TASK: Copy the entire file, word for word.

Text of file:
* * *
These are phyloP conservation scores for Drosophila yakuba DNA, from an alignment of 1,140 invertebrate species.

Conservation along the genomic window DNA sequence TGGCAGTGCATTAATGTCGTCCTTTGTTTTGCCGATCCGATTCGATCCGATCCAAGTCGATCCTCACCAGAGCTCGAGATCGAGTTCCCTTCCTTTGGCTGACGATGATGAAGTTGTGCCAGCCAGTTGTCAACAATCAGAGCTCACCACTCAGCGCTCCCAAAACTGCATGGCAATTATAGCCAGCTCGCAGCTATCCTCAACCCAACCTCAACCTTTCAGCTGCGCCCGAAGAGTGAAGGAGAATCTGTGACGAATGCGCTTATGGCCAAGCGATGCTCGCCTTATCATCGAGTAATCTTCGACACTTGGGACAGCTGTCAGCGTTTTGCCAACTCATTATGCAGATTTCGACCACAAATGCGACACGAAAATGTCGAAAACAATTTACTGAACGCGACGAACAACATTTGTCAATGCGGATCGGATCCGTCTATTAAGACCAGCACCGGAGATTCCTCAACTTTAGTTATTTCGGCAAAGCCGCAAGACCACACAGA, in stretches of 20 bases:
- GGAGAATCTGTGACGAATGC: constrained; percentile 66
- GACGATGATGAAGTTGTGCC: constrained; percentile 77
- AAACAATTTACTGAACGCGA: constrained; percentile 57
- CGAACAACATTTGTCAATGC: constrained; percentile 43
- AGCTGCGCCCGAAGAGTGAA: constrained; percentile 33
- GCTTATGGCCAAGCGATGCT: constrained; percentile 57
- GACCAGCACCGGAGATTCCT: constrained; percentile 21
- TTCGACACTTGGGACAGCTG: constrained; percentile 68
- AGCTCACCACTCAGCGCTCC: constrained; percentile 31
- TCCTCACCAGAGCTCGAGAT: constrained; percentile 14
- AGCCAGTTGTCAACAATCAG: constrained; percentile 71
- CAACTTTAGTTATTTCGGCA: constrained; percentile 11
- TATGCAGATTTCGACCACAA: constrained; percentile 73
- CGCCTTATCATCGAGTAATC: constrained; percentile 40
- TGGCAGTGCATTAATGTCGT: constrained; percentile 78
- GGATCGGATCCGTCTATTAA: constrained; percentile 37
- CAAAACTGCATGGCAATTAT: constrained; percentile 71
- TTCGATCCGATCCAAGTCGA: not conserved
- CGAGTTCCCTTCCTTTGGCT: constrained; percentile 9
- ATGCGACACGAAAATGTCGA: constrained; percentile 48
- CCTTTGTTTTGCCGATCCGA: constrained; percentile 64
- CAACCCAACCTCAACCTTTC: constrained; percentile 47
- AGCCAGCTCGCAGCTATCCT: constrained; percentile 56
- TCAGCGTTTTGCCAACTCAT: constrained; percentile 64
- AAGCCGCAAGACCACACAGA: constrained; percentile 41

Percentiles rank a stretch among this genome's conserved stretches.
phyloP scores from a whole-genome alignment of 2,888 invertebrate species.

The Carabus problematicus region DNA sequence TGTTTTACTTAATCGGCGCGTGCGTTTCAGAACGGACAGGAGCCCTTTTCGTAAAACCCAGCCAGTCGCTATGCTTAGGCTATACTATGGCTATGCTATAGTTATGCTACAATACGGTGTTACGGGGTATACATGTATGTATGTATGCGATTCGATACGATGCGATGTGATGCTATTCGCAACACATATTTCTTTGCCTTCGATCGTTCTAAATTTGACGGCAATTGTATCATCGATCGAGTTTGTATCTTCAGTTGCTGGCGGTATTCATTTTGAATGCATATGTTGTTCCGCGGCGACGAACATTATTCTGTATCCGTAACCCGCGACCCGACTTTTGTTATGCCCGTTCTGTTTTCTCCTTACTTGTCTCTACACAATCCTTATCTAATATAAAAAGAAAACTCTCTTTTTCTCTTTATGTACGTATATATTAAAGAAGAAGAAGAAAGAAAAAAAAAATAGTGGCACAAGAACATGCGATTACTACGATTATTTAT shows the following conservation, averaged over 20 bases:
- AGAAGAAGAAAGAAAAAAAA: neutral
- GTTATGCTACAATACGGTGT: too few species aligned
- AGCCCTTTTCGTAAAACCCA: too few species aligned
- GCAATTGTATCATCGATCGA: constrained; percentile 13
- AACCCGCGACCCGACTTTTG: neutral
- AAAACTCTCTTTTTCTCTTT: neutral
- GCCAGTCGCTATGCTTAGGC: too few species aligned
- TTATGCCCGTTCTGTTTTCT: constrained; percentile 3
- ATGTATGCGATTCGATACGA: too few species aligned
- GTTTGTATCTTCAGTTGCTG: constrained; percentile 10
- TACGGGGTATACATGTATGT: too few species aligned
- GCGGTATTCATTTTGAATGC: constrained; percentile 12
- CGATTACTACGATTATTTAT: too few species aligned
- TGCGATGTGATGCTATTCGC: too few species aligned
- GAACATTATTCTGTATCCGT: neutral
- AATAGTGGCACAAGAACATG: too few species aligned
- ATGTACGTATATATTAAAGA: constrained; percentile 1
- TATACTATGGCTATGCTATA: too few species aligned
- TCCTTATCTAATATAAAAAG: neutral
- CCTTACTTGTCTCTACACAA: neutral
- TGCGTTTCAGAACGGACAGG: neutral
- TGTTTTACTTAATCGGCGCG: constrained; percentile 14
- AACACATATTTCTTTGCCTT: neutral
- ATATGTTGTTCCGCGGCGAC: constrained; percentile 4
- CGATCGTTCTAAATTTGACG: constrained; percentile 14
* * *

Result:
These are phyloP conservation scores for Drosophila yakuba DNA, from an alignment of 1,140 invertebrate species.

Conservation along the genomic window DNA sequence TGGCAGTGCATTAATGTCGTCCTTTGTTTTGCCGATCCGATTCGATCCGATCCAAGTCGATCCTCACCAGAGCTCGAGATCGAGTTCCCTTCCTTTGGCTGACGATGATGAAGTTGTGCCAGCCAGTTGTCAACAATCAGAGCTCACCACTCAGCGCTCCCAAAACTGCATGGCAATTATAGCCAGCTCGCAGCTATCCTCAACCCAACCTCAACCTTTCAGCTGCGCCCGAAGAGTGAAGGAGAATCTGTGACGAATGCGCTTATGGCCAAGCGATGCTCGCCTTATCATCGAGTAATCTTCGACACTTGGGACAGCTGTCAGCGTTTTGCCAACTCATTATGCAGATTTCGACCACAAATGCGACACGAAAATGTCGAAAACAATTTACTGAACGCGACGAACAACATTTGTCAATGCGGATCGGATCCGTCTATTAAGACCAGCACCGGAGATTCCTCAACTTTAGTTATTTCGGCAAAGCCGCAAGACCACACAGA, in stretches of 20 bases:
- GGAGAATCTGTGACGAATGC: constrained; percentile 66
- GACGATGATGAAGTTGTGCC: constrained; percentile 77
- AAACAATTTACTGAACGCGA: constrained; percentile 57
- CGAACAACATTTGTCAATGC: constrained; percentile 43
- AGCTGCGCCCGAAGAGTGAA: constrained; percentile 33
- GCTTATGGCCAAGCGATGCT: constrained; percentile 57
- GACCAGCACCGGAGATTCCT: constrained; percentile 21
- TTCGACACTTGGGACAGCTG: constrained; percentile 68
- AGCTCACCACTCAGCGCTCC: constrained; percentile 31
- TCCTCACCAGAGCTCGAGAT: constrained; percentile 14
- AGCCAGTTGTCAACAATCAG: constrained; percentile 71
- CAACTTTAGTTATTTCGGCA: constrained; percentile 11
- TATGCAGATTTCGACCACAA: constrained; percentile 73
- CGCCTTATCATCGAGTAATC: constrained; percentile 40
- TGGCAGTGCATTAATGTCGT: constrained; percentile 78
- GGATCGGATCCGTCTATTAA: constrained; percentile 37
- CAAAACTGCATGGCAATTAT: constrained; percentile 71
- TTCGATCCGATCCAAGTCGA: not conserved
- CGAGTTCCCTTCCTTTGGCT: constrained; percentile 9
- ATGCGACACGAAAATGTCGA: constrained; percentile 48
- CCTTTGTTTTGCCGATCCGA: constrained; percentile 64
- CAACCCAACCTCAACCTTTC: constrained; percentile 47
- AGCCAGCTCGCAGCTATCCT: constrained; percentile 56
- TCAGCGTTTTGCCAACTCAT: constrained; percentile 64
- AAGCCGCAAGACCACACAGA: constrained; percentile 41

Percentiles rank a stretch among this genome's conserved stretches.
phyloP scores from a whole-genome alignment of 2,888 invertebrate species.

The Carabus problematicus region DNA sequence TGTTTTACTTAATCGGCGCGTGCGTTTCAGAACGGACAGGAGCCCTTTTCGTAAAACCCAGCCAGTCGCTATGCTTAGGCTATACTATGGCTATGCTATAGTTATGCTACAATACGGTGTTACGGGGTATACATGTATGTATGTATGCGATTCGATACGATGCGATGTGATGCTATTCGCAACACATATTTCTTTGCCTTCGATCGTTCTAAATTTGACGGCAATTGTATCATCGATCGAGTTTGTATCTTCAGTTGCTGGCGGTATTCATTTTGAATGCATATGTTGTTCCGCGGCGACGAACATTATTCTGTATCCGTAACCCGCGACCCGACTTTTGTTATGCCCGTTCTGTTTTCTCCTTACTTGTCTCTACACAATCCTTATCTAATATAAAAAGAAAACTCTCTTTTTCTCTTTATGTACGTATATATTAAAGAAGAAGAAGAAAGAAAAAAAAAATAGTGGCACAAGAACATGCGATTACTACGATTATTTAT shows the following conservation, averaged over 20 bases:
- AGAAGAAGAAAGAAAAAAAA: neutral
- GTTATGCTACAATACGGTGT: too few species aligned
- AGCCCTTTTCGTAAAACCCA: too few species aligned
- GCAATTGTATCATCGATCGA: constrained; percentile 13
- AACCCGCGACCCGACTTTTG: neutral
- AAAACTCTCTTTTTCTCTTT: neutral
- GCCAGTCGCTATGCTTAGGC: too few species aligned
- TTATGCCCGTTCTGTTTTCT: constrained; percentile 3
- ATGTATGCGATTCGATACGA: too few species aligned
- GTTTGTATCTTCAGTTGCTG: constrained; percentile 10
- TACGGGGTATACATGTATGT: too few species aligned
- GCGGTATTCATTTTGAATGC: constrained; percentile 12
- CGATTACTACGATTATTTAT: too few species aligned
- TGCGATGTGATGCTATTCGC: too few species aligned
- GAACATTATTCTGTATCCGT: neutral
- AATAGTGGCACAAGAACATG: too few species aligned
- ATGTACGTATATATTAAAGA: constrained; percentile 1
- TATACTATGGCTATGCTATA: too few species aligned
- TCCTTATCTAATATAAAAAG: neutral
- CCTTACTTGTCTCTACACAA: neutral
- TGCGTTTCAGAACGGACAGG: neutral
- TGTTTTACTTAATCGGCGCG: constrained; percentile 14
- AACACATATTTCTTTGCCTT: neutral
- ATATGTTGTTCCGCGGCGAC: constrained; percentile 4
- CGATCGTTCTAAATTTGACG: constrained; percentile 14